Have a great week

Ian Grant
Doj Cho
Aikido Warrior Dojo

Video compilation – Aikido Warrior Dojo class – 4 June 2016

A fun video compilation recorded at a class at our dojo on 4 June 2016.

Training notes: Hanmi handachi katate dori shiho nage

Hamni Handachi shiho nageHanmi handachi waza (sometimes called Zagi handachi waza) is a common form of Aikido practice whereby the nage is in a kneeling position and the uke  attacks while standing.  In this type of training the uke has the  advantage of both mobility and height. The nage, however, has the advantage of a lower centre of gravity and a triangular base.

Training in Hanmi handachi waza is particularly beneficial as it develops skills in taking a ukes balance with only minimal lower body movement.  The training also assists in understanding the importance of centre and use of the centre line in Aikido practice.

In the below video, seniors from our dojo demonstrate how we typically practice the Aikido technique Hanmi handachi katate dori shiho nage.  This technique is from the broader Aikido syllabus and is demonstrated both a static attack and where the attack is under motion. The static version that we practice is inspired by O’sensei‘s manual “Budo Renshu“.

 

ADDITIONAL NOTES

  • Alternate single handed version 

In the below video, Master Morihei Useshiba (O’sensei) demonstrates Hanmi handachi katate dori shiho nage from a single grab. Particularly notable in this version is the use of atemi (striking) by the nage.

 

  • Other forms of hanmi handachi katate dori shiho nage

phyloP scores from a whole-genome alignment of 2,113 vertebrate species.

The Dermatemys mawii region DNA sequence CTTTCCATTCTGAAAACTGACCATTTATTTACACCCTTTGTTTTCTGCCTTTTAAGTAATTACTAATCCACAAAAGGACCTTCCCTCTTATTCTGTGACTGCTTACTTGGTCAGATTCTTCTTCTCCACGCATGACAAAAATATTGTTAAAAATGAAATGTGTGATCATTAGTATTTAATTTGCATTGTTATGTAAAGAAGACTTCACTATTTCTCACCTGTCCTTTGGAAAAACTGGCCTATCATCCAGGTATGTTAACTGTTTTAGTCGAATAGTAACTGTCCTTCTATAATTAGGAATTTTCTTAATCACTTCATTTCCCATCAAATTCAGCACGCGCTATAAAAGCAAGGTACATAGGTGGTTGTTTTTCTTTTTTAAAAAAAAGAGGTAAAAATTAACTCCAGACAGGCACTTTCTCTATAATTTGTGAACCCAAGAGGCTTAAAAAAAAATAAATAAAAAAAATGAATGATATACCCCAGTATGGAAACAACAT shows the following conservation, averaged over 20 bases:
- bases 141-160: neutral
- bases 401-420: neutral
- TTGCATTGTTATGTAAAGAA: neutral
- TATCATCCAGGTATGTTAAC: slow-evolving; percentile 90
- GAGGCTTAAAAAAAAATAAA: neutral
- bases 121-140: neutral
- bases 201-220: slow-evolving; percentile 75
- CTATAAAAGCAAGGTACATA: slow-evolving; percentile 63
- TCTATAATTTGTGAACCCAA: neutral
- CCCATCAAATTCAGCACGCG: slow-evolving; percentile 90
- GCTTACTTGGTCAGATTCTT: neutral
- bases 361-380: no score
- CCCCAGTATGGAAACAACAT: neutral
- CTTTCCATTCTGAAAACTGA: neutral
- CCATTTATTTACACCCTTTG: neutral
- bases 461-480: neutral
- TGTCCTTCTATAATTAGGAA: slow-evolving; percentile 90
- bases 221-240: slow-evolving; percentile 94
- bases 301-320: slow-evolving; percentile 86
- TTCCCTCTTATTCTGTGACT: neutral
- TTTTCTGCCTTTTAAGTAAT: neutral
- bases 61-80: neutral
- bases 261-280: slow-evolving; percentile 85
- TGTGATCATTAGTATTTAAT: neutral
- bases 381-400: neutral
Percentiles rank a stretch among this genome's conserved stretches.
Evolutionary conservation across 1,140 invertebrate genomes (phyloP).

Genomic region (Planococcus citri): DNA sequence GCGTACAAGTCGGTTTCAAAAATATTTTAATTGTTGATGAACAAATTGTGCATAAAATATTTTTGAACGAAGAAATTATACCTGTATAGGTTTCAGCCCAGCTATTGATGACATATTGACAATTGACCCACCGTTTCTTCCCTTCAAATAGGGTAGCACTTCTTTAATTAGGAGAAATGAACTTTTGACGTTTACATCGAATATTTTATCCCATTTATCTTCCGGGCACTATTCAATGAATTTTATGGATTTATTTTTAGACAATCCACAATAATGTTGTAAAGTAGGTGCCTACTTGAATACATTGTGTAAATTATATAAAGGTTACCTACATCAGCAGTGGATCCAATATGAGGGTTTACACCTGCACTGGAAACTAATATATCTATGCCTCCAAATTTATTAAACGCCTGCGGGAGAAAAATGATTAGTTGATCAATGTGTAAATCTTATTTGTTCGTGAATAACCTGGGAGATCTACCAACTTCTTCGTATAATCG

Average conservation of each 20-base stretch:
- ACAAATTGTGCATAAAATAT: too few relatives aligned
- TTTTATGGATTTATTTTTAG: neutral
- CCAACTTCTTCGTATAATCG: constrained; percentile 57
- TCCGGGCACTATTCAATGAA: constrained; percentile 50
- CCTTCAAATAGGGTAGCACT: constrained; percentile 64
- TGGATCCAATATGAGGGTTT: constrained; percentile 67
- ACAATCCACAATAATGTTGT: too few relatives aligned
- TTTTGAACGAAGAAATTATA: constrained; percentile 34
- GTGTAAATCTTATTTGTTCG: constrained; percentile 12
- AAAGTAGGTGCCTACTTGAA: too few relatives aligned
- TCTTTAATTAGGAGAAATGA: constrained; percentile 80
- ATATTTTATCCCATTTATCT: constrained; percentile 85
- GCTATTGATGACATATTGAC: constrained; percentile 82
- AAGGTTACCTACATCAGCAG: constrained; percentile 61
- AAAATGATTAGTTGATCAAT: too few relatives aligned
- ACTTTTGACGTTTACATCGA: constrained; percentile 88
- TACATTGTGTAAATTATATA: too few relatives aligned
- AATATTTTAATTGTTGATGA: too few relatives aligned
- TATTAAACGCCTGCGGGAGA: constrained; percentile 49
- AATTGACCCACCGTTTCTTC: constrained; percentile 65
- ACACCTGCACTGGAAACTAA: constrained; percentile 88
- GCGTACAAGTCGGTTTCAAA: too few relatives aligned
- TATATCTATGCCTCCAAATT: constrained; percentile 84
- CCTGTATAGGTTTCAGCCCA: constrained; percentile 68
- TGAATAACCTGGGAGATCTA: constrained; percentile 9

Ian Grant
Head Instructor
Aikido Warrior Dojo

 

Training notes: Ai hanmi katatedori nikyo

nilyo 2Nikyo techniques involve the application of a painful pronating or adductive wristlock to subdue or pin an attacker.  They are a common feature in the syllabus of most Aikido schools.

Nikyo techniques can be used to address a wide variety of attacks.  They are particularly effective in circumstances where the uke attempts to grab the clothing or wrist of a nage (as a prelude to follow up strike).

Our dojo is a Fudoshin dojo operating under the guidance and mentorship of Chicko Xerri Sensei 6th Dan AKI (Aikikai).

In the below video Chicko Sensei  explains the sword movements and Aiki principles  which underpin the application of Ai hanmi katatedori nikyo. This form of nikyo is applied in response to an attack in the form of a cross hand grab.

Depending on the school, Ai hanmi katatedori nikyo is also referred to as Kosadori nikyo.

 

ADDITIONAL NOTES

  • Alternate application (1) Morihiro Saito Sensei